Written By:Emily Lunardo  Article Source: http://www.belmarrahealth.com/runners-brains-show-greater-connections/

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The effects of running on testosterone levels

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 American marathoner Ryan Hall recently said that in the past year he has been dealing with bouts of low testosterone that affect his running – a malady he has concluded is a risk for men who train and run marathons. Hall noticed a sudden onset of fatigue that obviously affected his training and race preparation, and blood tests confirmed low testosterone levels.

Symptoms for men with low testosterone include fatigue, depression, irritability, and loss of sex drive. Commons causes include diabetes, liver disease, injury to the testicles, and obesity. Another risk associated with low testosterone is decreased bone density, which for runners could mean an increased risk of stress fractures.

So where does running fit into this?

Overtraining is the most likely the culprit. Mileage, intensity, and frequency of running also play a role – when you do too much, your body may react by not producing enough testosterone.

According to a study from the University of North Carolina, “Endurance training may have significant effects on the male reproductive system. The evidence suggests endurance training significantly affects the major male reproductive hormone, testosterone. At rest, testosterone appears to be lower in the endurance-trained male than in the untrained male.”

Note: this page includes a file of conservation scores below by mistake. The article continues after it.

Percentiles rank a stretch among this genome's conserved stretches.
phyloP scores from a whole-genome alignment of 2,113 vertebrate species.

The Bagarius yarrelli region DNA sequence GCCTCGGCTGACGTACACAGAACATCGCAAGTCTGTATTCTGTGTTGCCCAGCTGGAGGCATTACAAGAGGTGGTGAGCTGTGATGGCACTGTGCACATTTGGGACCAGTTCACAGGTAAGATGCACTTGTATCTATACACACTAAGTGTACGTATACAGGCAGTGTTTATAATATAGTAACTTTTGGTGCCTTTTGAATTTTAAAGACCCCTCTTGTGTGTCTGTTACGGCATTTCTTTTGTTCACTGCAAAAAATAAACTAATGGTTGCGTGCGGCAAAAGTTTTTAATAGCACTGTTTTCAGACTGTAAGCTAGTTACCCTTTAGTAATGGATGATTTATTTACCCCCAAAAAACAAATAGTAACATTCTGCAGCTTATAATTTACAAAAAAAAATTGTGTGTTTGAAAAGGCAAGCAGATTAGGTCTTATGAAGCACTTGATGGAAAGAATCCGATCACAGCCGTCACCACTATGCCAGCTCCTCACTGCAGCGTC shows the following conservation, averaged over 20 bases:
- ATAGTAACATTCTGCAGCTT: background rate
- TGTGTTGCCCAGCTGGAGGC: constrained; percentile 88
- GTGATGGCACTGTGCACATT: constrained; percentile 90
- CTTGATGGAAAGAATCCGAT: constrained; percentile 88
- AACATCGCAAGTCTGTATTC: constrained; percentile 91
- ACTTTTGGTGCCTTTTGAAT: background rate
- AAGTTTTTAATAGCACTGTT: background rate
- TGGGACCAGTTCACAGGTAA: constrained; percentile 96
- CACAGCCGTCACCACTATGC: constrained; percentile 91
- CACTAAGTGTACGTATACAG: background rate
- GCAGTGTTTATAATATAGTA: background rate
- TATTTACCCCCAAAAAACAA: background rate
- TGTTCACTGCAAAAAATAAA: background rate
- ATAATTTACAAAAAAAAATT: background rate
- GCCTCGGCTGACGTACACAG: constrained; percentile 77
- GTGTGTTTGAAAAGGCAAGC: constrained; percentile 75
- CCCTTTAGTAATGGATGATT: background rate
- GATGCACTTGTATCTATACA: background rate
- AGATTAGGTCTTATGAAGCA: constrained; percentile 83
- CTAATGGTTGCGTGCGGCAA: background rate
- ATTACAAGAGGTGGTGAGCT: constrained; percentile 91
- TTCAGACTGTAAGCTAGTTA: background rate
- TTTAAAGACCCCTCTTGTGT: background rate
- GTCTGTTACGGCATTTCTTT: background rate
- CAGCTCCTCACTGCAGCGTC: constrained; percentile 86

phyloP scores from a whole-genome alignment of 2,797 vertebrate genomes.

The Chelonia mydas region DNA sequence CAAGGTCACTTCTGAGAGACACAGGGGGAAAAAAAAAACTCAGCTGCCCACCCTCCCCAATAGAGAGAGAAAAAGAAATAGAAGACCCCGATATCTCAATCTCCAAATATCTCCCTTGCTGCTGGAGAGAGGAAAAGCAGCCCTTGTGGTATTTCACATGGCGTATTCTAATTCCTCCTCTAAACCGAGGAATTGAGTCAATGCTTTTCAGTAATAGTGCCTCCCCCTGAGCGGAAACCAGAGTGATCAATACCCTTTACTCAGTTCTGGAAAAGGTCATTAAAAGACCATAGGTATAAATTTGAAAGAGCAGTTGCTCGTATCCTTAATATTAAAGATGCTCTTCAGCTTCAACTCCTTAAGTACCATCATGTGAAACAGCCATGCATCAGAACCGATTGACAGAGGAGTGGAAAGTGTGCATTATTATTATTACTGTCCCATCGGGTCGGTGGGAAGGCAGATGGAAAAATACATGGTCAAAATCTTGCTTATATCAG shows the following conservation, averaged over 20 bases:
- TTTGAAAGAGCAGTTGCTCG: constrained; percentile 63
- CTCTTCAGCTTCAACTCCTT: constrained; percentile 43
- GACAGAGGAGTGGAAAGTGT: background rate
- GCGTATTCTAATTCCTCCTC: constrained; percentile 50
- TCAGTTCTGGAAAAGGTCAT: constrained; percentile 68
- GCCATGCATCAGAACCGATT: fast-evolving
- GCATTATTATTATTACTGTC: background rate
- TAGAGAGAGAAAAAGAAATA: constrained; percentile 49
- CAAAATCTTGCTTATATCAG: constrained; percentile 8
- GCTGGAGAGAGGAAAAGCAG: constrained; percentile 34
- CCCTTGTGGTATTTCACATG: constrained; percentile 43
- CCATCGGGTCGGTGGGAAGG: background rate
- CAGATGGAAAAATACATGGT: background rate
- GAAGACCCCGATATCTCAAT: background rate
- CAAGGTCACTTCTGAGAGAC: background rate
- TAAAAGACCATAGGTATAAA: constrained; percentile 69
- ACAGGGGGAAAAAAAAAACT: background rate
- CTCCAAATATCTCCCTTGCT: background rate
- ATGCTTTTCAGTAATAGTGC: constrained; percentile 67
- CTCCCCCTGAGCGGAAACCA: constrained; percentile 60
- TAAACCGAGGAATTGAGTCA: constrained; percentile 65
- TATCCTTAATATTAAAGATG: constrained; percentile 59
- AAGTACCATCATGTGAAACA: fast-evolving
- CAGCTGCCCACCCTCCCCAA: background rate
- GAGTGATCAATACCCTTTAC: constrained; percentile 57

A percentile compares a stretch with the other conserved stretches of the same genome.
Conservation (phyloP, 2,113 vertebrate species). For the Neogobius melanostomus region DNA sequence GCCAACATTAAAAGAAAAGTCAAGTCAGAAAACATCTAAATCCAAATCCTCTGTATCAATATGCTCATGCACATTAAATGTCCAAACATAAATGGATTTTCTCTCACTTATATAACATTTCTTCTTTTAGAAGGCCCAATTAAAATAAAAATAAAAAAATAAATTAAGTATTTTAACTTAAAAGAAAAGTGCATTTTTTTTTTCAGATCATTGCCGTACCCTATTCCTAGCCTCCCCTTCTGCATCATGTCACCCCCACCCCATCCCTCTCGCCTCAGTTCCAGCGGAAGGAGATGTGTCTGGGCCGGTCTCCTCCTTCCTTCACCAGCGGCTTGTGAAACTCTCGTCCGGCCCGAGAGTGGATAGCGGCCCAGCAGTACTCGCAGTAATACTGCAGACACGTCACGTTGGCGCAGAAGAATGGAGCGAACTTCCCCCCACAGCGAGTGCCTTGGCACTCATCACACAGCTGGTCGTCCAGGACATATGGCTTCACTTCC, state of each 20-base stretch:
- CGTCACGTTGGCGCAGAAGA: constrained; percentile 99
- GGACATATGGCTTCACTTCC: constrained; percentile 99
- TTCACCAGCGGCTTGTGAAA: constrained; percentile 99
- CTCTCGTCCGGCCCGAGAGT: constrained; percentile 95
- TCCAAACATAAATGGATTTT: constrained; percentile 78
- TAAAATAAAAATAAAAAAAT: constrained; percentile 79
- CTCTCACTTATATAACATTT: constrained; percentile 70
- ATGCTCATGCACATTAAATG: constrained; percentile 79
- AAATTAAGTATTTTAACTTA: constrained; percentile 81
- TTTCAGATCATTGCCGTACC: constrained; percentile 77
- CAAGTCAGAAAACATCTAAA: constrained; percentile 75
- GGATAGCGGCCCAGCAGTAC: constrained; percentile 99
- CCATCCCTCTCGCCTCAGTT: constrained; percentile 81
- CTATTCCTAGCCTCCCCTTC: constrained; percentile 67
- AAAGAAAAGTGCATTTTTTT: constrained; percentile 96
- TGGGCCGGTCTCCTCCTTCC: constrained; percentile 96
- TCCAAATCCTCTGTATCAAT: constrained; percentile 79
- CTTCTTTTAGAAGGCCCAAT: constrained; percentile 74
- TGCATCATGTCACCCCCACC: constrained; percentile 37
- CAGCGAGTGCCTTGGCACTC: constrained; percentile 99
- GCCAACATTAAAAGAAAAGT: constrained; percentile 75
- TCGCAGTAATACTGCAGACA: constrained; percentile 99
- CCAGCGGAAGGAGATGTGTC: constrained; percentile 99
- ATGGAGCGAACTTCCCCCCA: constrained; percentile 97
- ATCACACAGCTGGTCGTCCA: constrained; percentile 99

How do you treat low testosterone?

Vigorous resistance training, like weight lifting, eating enough fat, and getting enough sleep can help elevate testosterone levels – as will decreasing the amount of running.

While you could also take synthetic testosterone or steroids prescribed by a doctor, this could cause two problems: (1) It may be considered an illegal performance enhancing drug depending on your sport; and (2) Taking synthetic testosterone interferes with your body’s natural production of testosterone. In addition, steroids or synthetic testosterone could cause an unwanted increase in muscle mass, which could be detrimental for runners.

If you suspect you may have low testosterone, go see your doctor, get a blood test, and – if needed – see an endocrinologist who has worked with athletes.

Written by Rob Haneisen.

Article Source: http://blog.walkjogrun.net/2015/11/18/the-effects-of-running-on-testosterone-levels/